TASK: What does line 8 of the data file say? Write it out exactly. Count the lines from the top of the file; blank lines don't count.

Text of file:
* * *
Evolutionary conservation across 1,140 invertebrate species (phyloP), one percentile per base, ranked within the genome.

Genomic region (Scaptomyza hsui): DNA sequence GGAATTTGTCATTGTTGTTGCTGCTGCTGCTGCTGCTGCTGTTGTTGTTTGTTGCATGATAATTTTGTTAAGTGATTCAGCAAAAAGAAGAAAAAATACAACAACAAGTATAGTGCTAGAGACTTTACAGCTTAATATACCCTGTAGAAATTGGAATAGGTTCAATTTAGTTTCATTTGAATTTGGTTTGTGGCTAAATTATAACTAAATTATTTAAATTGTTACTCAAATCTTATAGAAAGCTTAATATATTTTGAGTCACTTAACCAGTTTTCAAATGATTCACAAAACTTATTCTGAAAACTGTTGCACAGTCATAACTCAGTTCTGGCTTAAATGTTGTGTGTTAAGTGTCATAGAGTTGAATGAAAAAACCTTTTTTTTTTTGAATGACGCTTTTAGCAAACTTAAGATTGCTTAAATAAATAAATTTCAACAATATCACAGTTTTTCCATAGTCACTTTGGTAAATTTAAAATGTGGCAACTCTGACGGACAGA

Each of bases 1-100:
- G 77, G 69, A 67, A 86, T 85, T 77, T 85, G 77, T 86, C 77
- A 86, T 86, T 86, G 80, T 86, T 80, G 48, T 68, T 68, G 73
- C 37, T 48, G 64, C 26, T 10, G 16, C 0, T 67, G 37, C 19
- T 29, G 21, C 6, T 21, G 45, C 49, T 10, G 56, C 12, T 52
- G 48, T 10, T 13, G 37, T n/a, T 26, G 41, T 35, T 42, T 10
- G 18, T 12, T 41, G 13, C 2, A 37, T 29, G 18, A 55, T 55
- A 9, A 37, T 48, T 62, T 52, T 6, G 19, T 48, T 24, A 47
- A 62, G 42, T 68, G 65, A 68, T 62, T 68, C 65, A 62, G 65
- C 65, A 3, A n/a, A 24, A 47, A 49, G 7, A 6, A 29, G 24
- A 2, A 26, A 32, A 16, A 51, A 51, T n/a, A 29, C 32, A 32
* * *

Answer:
- G 48, T 10, T 13, G 37, T n/a, T 26, G 41, T 35, T 42, T 10